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Dotson v. International Life Ins. Co.

Court of Appeal of California, First District, Division Two
Mar 3, 1928
89 Cal.App. 653 (Cal. Ct. App. 1928)


Docket No. 6120.

March 3, 1928.

APPEAL from a judgment of the Superior Court of Los Angeles County. John M. York, Judge. Reversed.

The facts are stated in the opinion of the court.

Peyton H. Moore for Appellant.

Frank D. McClure for Respondent.

As beneficiary thereunder, the plaintiff commenced an action against the defendant to recover on an insurance policy taken out by her deceased husband and written in favor of the plaintiff. The action was tried before the trial court sitting with a jury. The jury returned a verdict in favor of the plaintiff and the defendant appealed.

In her complaint the plaintiff pleaded (1) the application for insurance, (2) the policy, (3) the nonpayment, and thereupon she asked judgment for the amount due on the face of the policy. The defendant interposed an answer which contained certain denials, and then it specifically quoted certain questions propounded to the plaintiff's husband and his answers thereto. Thereupon such additional allegations were made in the answer as would constitute a defense for false representations on the part of the insured. Later the defendant filed an amendment to its answer, in which it sets forth additional questions and answers and thus extended its defense. It is of importance to note at this time that neither party in its written pleadings or the replication afforded by the statute (Code Civ. Proc., sec. 462) attempted to prove an estoppel. As a part of her replication it was the theory of the plaintiff that, so far as the alleged false answers are concerned, (1) the answers claimed by the defendant were never made, (2) that the answers which were made were true and were not false, and (3) that the answers which her deceased husband made did not deceive and were not made to deceive the defendant.

[1] The trial court, among others, gave the following instruction: "You are instructed that, in order for the defendant company to succeed in this action, it is necessary for it to prove that some one or more of the questions in the application were untruly answered by the insured, with knowledge of such untruth and with intent to deceive, and that the defendant company was misled and deceived by and relied on such answers in entering into the contract of insurance; in other words, that the misrepresentation was, in your opinion, of such nature, weight and force that you can say that without such misrepresentation the contract would not have been entered into." The defendant contends that the instruction as given had the effect of submitting to the jury the question as to the materiality of each of the alleged false representations, and thereupon it asserts that prejudicial error was committed, and it cites and relies on McEwen v. New York Life Ins. Co., 23 Cal.App. 694, 697 [ 139 P. 242]. In defense of the instruction the plaintiff quotes parts of the contract and contends that the instruction but told the jury that it should weigh the fraud, if any. Something, perhaps, may be said in favor of each contention. Nevertheless, the instruction was far from being a model. Because of ambiguity alone it should not have been given. However, we may not with certainty say that the giving of the instruction was prejudicial error.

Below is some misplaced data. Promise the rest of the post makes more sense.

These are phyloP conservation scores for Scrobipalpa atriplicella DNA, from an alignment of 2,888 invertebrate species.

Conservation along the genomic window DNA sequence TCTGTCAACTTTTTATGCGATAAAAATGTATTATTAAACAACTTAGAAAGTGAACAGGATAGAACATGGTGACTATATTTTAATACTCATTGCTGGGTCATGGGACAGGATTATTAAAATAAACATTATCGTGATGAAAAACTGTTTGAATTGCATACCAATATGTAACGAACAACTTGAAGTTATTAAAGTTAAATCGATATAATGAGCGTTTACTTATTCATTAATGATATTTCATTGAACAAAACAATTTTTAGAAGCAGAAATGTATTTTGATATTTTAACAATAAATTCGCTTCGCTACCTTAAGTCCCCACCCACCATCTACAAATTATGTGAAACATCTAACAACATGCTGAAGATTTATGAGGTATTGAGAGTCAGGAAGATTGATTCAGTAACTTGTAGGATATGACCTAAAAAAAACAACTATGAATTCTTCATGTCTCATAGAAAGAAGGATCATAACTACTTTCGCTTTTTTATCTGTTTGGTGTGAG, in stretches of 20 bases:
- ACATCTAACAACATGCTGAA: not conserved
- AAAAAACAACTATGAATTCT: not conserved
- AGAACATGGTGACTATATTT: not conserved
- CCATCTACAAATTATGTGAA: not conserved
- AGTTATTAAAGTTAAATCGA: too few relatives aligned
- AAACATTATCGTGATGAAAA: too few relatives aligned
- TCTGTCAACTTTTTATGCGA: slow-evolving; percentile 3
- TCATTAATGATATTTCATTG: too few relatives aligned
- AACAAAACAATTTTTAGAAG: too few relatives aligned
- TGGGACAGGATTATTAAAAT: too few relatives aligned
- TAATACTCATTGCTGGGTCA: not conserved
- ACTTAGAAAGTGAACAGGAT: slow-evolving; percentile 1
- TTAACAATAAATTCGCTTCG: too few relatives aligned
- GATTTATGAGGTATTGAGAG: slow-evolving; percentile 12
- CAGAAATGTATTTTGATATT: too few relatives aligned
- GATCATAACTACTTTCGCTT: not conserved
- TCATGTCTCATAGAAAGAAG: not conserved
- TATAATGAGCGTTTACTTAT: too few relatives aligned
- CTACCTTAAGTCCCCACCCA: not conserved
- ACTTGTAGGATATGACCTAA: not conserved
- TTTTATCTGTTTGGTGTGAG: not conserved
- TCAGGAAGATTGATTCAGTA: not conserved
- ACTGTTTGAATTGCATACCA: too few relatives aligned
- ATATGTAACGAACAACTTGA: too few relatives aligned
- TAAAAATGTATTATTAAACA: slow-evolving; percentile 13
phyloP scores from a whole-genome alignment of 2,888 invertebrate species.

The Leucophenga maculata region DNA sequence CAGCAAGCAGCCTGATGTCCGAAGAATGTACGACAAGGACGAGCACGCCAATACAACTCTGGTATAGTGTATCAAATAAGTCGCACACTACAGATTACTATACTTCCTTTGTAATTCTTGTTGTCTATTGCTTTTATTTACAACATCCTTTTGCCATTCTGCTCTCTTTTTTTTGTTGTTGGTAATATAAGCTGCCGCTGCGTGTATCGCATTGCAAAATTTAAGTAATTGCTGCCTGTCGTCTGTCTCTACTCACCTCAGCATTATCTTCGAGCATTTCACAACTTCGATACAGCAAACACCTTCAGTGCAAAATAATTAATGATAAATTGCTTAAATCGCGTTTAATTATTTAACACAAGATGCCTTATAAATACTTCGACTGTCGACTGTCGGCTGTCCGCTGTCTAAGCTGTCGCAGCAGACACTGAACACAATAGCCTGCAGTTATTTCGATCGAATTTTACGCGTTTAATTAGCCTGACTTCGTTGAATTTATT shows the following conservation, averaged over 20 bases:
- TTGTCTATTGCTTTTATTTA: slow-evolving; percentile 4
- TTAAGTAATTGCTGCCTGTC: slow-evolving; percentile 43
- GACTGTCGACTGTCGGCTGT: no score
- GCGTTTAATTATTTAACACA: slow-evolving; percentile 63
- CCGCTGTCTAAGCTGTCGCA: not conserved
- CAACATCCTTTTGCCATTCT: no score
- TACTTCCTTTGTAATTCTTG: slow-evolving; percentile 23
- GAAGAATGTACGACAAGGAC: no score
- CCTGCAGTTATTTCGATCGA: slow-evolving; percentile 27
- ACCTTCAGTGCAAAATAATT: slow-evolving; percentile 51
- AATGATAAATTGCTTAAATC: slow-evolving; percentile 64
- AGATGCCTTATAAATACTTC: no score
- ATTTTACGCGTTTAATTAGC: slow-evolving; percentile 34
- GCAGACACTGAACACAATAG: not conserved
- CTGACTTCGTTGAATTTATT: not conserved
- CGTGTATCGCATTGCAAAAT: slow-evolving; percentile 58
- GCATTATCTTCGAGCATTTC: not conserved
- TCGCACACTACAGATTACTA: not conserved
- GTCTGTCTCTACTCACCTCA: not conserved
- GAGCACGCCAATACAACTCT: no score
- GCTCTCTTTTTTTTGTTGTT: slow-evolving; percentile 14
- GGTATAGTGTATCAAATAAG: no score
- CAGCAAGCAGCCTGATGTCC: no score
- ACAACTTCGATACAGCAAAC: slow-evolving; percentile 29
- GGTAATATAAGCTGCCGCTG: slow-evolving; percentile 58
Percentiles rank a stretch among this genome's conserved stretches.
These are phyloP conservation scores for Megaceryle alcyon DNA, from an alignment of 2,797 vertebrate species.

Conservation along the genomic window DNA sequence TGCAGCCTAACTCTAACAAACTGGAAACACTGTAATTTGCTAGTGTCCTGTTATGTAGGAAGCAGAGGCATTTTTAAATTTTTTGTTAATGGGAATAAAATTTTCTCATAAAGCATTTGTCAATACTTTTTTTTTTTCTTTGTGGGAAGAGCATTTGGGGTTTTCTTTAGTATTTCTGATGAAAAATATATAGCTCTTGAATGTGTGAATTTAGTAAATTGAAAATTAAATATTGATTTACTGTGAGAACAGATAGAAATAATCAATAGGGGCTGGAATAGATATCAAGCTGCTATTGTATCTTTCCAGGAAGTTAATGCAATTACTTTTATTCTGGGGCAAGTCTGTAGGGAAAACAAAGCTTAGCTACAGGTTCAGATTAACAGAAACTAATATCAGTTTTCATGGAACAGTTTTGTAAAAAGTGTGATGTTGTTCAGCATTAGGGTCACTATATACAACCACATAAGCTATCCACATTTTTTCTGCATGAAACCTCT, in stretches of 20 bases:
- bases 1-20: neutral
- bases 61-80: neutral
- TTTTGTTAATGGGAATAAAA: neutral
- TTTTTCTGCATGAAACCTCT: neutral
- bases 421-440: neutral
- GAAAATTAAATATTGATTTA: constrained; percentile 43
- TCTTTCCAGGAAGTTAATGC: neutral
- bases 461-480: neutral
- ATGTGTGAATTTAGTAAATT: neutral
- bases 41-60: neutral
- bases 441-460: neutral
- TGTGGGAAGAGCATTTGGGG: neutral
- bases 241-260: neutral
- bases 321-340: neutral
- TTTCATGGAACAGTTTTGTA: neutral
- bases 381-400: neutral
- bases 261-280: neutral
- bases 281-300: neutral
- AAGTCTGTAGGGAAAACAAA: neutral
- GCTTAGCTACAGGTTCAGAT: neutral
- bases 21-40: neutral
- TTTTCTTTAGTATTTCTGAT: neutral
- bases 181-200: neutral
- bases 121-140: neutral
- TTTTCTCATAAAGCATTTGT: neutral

The application for insurance was made on the twelfth day of September, 1923. Among others it contained the following questions and answers: "Have you undergone any surgical operation or ever had disease of bone or joints, spinal curvature, or any bodily malformation? Ans. Tonsillectomy, August, 1921. When did you last consult a physician and for what? Ans. Never."

[2] Acting upon the request of the plaintiff the trial court instructed the jury as follows: "You are instructed that the statement of the insured that he never had consulted a physician cannot be considered a material misrepresentation, in the face of the further statement of the insured that he underwent an operation for tonsillectomy in 1921, which clearly implied and brought to the attention of the defendant company the fact that he consulted a surgeon or physician about the time of such operation." The instruction has the vice of assuming as a fact that the statement of the applicant for insurance to the effect that he had never consulted a physician is as completely qualified by his other answer that he had undergone tonsillectomy in August, 1921, as the evidence in the case would require, in order to make these two statements, taken as a whole, truthful. The evidence, however, showed that the deceased had consulted other physicians, and for physical ailments other than that suggested by the tonsillectomy. Dr. Dow testified that after the tonsillectomy Dotson came to his office and requested him to give his medical history to another physician, who he stated would call for it, but who did not. He also testified, "Well, I had referred him to Dr. Byington and I know other physicians had taken care of him, but I do not remember their names at this time, none that I can recall. . . . He also called upon me at the time he was injured in a street car accident in 1921 or 1922, at which time I referred him to Dr. Byington." Dr. Byington testified that he treated Dotson for injuries received in the street-car accident, and that he had seen him professionally on at least one other occasion. Dr. Meredith testified that he treated Dotson professionally in the fall of 1923, or in December of that year. Upon objection made his testimony was limited to such matters as would indicate Dotson's state of health at the time he applied for insurance in September, 1923. He said he observed diseased conditions which appeared to be of a chronic nature and to have existed for more than three or four months. It was a dropping of the lower jaw, a sort of paralysis which prevented him from masticating his food and required him to live mostly on soups. The doctor also testified that he treated him for asthma; that the asthma was chronic, and that Dotson had had other physicians doctoring him previously; that Dotson mentioned two or three other physicians who had treated him. This doctor testified that he did not attribute the paralysis to the tonsillectomy, and that it was beyond the reach of medicine and was due to some nervous condition of the cerebrospinal system or the nervous system of the brain.